The EARTH Would Definitely Change if Fossil Fuel Producers Took Back Their Emissions!

by Duane Nichols on December 21, 2021

This interview is quite interesting — but, the idea is not very practical!

Fossil Fuel Producers Should Take Back Their Emissions?

From a Summary Article by S. Jenkins, Chemical Engineering Progress, December 2021

The Paris Agreement has set a goal of limiting global temperature increase to well below 2°C above preindustrial levels, and efforts are underway to limit this increase to 1.5°C. As of 2020, however, global temperatures have already surpassed 1.1°C, increasing at a rate of 0.2°C per decade. At this rate, it appears new approaches are needed to meet climate goals.

Thus far, climate efforts have focused on emissions reduction measures, such as replacing fossil fuels with renewable energy and increasing energy efficiency, as well as temporary forms of carbon storage, such as storing carbon in vegetation and soil. These emissions reduction measures are not comprehensive — developing countries, for example, cannot be simply banned from using fossil fuels — and the current energy system remains reliant on petroleum products.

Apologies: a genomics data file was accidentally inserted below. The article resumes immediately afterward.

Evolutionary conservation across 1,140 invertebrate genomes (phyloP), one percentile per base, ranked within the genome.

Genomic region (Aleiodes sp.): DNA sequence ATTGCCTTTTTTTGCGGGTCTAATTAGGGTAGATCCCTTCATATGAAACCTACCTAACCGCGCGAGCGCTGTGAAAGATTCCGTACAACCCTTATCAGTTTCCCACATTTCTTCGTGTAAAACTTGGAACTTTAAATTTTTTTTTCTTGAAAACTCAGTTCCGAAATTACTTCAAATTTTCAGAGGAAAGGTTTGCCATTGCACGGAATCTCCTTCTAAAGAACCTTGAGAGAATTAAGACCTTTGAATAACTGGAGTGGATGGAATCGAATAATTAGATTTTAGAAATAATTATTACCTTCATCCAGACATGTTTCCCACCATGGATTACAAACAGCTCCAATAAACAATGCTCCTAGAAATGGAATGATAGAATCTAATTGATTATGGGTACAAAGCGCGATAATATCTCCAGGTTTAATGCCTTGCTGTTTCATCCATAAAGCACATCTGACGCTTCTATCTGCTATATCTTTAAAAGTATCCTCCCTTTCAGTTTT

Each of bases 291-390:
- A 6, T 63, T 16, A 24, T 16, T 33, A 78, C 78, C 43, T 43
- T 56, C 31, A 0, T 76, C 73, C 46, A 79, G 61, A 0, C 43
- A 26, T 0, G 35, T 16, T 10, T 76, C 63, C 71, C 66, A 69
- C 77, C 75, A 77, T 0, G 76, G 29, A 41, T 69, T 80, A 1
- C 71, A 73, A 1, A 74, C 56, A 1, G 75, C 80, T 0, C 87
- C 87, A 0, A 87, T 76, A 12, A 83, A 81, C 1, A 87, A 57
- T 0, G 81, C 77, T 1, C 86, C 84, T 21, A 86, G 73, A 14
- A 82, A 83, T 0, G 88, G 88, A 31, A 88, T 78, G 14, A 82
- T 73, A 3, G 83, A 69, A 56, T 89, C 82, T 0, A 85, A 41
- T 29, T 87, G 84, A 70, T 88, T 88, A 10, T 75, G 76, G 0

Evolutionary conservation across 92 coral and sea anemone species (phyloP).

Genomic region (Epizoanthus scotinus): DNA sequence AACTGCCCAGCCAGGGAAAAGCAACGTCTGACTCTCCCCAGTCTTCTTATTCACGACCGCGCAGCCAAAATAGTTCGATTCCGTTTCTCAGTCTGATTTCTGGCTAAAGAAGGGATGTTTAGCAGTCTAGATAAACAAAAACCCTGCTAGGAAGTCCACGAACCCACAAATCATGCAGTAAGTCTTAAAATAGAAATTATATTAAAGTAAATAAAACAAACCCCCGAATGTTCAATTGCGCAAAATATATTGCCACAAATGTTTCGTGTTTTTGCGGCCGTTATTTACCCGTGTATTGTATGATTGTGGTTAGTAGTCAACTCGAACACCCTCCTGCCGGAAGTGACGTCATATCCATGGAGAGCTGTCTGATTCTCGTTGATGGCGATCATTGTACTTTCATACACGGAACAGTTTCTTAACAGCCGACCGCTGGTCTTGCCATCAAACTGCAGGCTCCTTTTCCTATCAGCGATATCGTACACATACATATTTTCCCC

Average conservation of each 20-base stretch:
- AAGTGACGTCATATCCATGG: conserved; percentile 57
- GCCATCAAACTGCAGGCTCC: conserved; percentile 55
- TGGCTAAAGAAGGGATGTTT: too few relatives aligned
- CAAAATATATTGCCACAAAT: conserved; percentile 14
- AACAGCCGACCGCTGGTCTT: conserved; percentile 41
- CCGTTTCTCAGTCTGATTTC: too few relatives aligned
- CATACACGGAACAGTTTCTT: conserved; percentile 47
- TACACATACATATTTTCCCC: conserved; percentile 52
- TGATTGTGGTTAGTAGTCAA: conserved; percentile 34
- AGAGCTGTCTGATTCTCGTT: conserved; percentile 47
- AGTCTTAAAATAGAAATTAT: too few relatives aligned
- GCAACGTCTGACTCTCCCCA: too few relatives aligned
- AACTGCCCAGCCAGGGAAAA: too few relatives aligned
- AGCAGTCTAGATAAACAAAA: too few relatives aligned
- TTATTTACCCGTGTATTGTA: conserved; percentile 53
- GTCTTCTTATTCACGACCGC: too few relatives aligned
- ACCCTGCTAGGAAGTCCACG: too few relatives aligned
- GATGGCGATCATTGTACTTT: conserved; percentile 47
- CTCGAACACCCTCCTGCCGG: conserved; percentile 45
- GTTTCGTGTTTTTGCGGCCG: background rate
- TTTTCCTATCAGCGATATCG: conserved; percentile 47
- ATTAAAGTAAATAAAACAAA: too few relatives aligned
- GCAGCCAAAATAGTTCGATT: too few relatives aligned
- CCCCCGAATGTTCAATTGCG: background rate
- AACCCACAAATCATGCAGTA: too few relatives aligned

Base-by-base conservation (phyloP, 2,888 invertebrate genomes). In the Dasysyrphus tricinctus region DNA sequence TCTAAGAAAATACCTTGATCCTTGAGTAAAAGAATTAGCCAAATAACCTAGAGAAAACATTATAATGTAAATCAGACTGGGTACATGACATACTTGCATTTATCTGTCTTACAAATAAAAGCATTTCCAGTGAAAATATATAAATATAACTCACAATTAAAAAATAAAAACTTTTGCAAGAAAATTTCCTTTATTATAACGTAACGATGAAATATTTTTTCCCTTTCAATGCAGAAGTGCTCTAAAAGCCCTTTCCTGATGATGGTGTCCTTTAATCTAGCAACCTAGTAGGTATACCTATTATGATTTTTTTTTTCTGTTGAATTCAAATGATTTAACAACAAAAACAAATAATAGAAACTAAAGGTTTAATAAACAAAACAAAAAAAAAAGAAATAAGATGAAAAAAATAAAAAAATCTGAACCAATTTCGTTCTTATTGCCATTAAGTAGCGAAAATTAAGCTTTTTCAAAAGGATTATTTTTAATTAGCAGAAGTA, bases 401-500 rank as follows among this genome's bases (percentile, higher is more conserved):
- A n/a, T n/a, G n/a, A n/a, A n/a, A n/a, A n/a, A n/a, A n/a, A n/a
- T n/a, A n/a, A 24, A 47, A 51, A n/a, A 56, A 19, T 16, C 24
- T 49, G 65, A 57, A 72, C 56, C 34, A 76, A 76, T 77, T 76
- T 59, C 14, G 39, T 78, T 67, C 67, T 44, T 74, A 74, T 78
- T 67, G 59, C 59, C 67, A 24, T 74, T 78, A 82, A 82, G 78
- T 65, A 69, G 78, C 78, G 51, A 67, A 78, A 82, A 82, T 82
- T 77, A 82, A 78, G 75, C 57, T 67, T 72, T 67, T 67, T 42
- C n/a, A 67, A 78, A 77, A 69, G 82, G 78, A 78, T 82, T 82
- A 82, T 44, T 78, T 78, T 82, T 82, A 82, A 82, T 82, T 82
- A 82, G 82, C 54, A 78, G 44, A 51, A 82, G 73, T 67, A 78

Researchers from the Univ. of Oxford and the Univ. of Edinburgh show that energy and industrial emissions could be cost-effectively captured and stored through the implementation of a progressive carbon takeback obligation (CTBO) on fossil carbon producers and importers. Critically, this supply-side policy would not only require fossil fuel extractors, producers, and importers to store the CO2 generated by their activities, it would also leave them responsible for the emissions generated by use of their products. The CTBO would progressively increase the fraction of emissions required to be captured and stored over time. For example, it could require 10% of emissions to be stored by 2030, 50% by 2040, and 100% by 2050. Gradual implementation would allow for the necessary scaling of the storage industry.